So, as it turns out, walking 200K from Zamora to Orense was the easy part.
Getting anywhere that doesn’t involve sneakers as an integral part of the trip? Much more difficult. Much.
At this point, I interrupted my Camino journey as planned to go to the “Nowhere” festival in the Zaragoza desert, which is located, pretty much, Nowhere, Spain. It’s a Burning Man-style, four-day long “intentional community,” where the intention seems to be more about partying, wearing similar outfits of fur and sequins and fairy wings, and not showering for a week than about much else. It promised to be fun.
But first, I had to get there. And getting even Nearwhere proved to be a challenge!
After Hopelessly Cute dropped me off at the station 2 hours before my train left (he had to work) and after I got over my 15 minutes of “Wah, wah, wah, I want to move Spain and live happily ever after with Hopelessly Cute, wah wah waaaaahhhh,” I wandered around the neighborhood for a bit, had a coffee, and bought the Spanish equivalent of STAR Magazine. (Hey, reading important, newsworthy stories such as “Who killed Michael Jackson” are great for language learning and reading comprehension! Right? Right?)
So, now fully caffeinated and adequately prepared, I managed to successfully NOT miss my train (HOORAY!), found my seat, and settled in for the long ride across the country. I love train rides, and this was a ten-hour, overnight journey in a cush seat that came complete with earplugs and a toothbrush. I even had a solo seat: an aisle of 1-seaters only! I rejoiced at my luck.
Sadly, my rejoicing was a bit premature. Because plopped down in the 2 seats across the aisle from me was a very drunk, very vulgar, and, as I quickly learned, very deaf Spanish man in his 60’s. Next to him, at the window, was his wife, who would occasionally (very occasionally) hit him and, very, very loudly tell him to be quiet.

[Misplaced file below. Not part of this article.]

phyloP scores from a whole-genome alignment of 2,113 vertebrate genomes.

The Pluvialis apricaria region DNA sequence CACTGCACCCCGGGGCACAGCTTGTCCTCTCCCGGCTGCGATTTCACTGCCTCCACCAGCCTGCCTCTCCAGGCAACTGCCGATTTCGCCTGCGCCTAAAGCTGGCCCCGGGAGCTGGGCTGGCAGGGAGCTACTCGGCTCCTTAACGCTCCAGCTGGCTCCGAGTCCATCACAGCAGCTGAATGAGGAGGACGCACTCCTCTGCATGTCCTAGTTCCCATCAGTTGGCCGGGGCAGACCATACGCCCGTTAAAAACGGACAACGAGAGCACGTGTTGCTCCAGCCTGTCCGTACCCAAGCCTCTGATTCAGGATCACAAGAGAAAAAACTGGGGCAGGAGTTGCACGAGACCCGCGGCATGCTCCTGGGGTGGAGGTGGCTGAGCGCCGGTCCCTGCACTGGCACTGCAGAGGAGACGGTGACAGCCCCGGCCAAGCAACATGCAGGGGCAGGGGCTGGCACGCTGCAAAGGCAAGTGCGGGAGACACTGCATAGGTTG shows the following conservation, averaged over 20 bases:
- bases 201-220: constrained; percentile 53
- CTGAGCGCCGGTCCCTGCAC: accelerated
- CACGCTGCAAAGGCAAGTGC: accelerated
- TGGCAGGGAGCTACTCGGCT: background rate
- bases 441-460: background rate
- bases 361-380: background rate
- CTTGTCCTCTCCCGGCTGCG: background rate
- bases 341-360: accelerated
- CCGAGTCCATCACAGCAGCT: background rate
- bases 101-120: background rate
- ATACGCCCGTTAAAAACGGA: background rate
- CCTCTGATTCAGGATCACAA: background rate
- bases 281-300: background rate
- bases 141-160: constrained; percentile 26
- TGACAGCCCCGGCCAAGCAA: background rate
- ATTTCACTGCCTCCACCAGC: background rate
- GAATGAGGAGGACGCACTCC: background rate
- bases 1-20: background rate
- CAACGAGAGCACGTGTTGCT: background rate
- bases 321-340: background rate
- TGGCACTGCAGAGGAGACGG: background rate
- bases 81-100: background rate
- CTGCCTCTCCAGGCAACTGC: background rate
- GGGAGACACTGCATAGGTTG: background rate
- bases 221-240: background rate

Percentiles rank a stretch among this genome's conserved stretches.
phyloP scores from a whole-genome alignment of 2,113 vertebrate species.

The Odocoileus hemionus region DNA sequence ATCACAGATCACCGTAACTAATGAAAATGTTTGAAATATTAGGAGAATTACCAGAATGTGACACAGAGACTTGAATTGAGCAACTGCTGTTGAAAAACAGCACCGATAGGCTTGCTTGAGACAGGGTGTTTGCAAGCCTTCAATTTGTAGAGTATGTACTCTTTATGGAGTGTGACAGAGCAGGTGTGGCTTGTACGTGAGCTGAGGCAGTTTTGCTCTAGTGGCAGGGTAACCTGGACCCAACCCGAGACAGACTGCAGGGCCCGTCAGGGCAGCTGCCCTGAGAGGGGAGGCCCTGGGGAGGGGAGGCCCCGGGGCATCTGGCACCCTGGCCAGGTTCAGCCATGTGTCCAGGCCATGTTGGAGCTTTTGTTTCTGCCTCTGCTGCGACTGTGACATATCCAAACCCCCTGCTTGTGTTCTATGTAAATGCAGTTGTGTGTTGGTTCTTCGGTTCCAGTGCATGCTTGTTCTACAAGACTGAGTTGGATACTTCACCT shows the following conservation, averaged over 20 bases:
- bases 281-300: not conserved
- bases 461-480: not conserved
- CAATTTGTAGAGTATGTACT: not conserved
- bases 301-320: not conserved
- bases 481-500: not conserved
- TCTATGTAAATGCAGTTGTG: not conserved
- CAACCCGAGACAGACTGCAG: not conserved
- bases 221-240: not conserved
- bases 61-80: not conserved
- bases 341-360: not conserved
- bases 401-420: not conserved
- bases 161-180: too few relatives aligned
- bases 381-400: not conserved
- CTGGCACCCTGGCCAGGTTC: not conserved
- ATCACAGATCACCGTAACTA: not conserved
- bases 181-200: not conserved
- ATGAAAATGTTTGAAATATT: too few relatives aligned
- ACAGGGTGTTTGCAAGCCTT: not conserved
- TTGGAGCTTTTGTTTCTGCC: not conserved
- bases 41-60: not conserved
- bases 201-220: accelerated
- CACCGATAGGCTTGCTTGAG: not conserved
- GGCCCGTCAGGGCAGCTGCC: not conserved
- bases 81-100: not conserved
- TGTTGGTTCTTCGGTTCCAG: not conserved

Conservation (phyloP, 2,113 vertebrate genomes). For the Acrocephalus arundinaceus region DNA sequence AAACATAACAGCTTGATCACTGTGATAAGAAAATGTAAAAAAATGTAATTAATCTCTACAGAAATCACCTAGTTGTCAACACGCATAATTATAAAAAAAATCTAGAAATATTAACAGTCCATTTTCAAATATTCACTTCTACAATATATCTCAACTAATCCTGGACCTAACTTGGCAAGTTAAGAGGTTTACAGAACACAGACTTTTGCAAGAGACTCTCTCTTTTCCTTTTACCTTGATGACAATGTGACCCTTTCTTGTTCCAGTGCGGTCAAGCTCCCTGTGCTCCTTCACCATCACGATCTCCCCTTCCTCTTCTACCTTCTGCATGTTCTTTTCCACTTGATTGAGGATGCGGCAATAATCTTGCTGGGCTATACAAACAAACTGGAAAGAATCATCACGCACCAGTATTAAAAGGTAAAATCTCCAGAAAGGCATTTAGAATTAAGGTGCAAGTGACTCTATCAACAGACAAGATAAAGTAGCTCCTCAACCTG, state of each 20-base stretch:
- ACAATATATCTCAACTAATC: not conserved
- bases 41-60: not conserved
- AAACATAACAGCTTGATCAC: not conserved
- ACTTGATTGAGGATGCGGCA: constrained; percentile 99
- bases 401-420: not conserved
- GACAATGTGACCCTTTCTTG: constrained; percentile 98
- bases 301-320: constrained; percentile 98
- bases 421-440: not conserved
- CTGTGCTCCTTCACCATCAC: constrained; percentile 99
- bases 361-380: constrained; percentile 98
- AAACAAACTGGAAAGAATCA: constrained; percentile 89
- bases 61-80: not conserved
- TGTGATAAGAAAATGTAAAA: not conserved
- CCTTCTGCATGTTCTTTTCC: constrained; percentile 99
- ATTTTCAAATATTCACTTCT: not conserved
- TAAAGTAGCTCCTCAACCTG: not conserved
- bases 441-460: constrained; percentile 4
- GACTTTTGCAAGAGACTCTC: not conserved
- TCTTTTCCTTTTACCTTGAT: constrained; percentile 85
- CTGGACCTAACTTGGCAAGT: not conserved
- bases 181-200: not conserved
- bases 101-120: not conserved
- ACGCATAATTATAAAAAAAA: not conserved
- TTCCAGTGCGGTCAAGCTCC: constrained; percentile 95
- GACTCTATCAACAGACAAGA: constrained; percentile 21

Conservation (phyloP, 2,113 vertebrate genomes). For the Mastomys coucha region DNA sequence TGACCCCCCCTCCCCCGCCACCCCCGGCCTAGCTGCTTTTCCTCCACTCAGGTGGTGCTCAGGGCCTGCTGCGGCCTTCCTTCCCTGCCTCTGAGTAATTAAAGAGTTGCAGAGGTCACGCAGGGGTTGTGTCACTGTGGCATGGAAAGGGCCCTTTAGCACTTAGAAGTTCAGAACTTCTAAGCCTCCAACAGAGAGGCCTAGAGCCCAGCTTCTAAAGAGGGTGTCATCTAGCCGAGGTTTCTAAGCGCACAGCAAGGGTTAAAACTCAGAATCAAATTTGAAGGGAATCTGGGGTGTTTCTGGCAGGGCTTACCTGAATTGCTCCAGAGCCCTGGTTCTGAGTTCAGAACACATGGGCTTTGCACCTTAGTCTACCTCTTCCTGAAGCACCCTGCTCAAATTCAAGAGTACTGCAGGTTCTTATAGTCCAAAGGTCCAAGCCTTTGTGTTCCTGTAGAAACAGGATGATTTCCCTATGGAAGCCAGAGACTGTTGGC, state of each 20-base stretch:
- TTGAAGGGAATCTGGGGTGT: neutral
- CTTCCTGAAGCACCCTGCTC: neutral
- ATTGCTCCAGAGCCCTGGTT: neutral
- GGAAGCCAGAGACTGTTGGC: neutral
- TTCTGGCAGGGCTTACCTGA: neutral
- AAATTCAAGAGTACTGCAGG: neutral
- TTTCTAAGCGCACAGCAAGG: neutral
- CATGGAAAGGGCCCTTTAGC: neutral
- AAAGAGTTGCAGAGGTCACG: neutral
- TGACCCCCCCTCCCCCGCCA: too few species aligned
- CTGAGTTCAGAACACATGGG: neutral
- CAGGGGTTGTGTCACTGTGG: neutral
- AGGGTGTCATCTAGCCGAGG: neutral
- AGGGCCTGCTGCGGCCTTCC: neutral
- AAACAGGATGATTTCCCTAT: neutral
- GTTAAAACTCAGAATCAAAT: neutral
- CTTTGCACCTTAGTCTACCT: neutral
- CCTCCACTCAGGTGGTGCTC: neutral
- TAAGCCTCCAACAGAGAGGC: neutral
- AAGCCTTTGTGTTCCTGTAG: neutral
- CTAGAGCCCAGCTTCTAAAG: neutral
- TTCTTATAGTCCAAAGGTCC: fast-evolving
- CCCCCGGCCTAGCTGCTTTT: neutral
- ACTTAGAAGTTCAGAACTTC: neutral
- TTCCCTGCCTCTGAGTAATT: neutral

Needless to say, the first few hours of listening to this crazed man’s incessant drunken babble was nigh intolerable. I wasn’t the only one shooting the couple dirty looks – which the wife managed to deftly avoid — as other passengers would turn around incredulously. We were all quite pleased when he finally – finally – fell asleep.
Until the snoring began.
Cue up 10 hours of a tortured, sleepless ride.
My seemingly cush seat suddenly became an implement of pain. I walked the aisles from time to time, and cursed that I only had earplugs and not noise-canceling headphones. When I arrived in Zaragosa at the crack of dawn, I was incredibly sleep deprived, bordering on drooling, my mind zany: “cracked out,” as we say in SF.
Luckily, I had to Nowhere out in the Zaragosa Desert from other festival-goers I’d connected with on the internet, so didn’t have to worry about further public transport nightmares for the time being.
But, my ride to the desert wasn’t coming until several hours later.
– Sadly, it was the crack of dawn, and Eduardo wasn’t awake yet.
+ Luckily, the hopeless sleep deprivation and my extremely small stature allowed me to squish into a metal-slatted, low-backed waiting-room seat, head down on my backpack, to sleep!
– Sadly, trying to ignore the cricks and pains building up in my back is only slightly easier than ignoring the “Bing, Bang, Bong! The next departure is…. Zamora… in Fif-Teen… Minutes… Bing, Bang, Bong! The next arrival is… Madrid… in… Fif-Teen…Minutes,” repeated at endless intervals every 30 seconds. For 5 hours.
Although it was probably more like 5 or ten minute intervals, there were literally about 4 people in the train station, and the constant announcements seemed not only a bit pointless but almost like they were intentionally designed to drive us insane!
Yup, I sure know how to travel!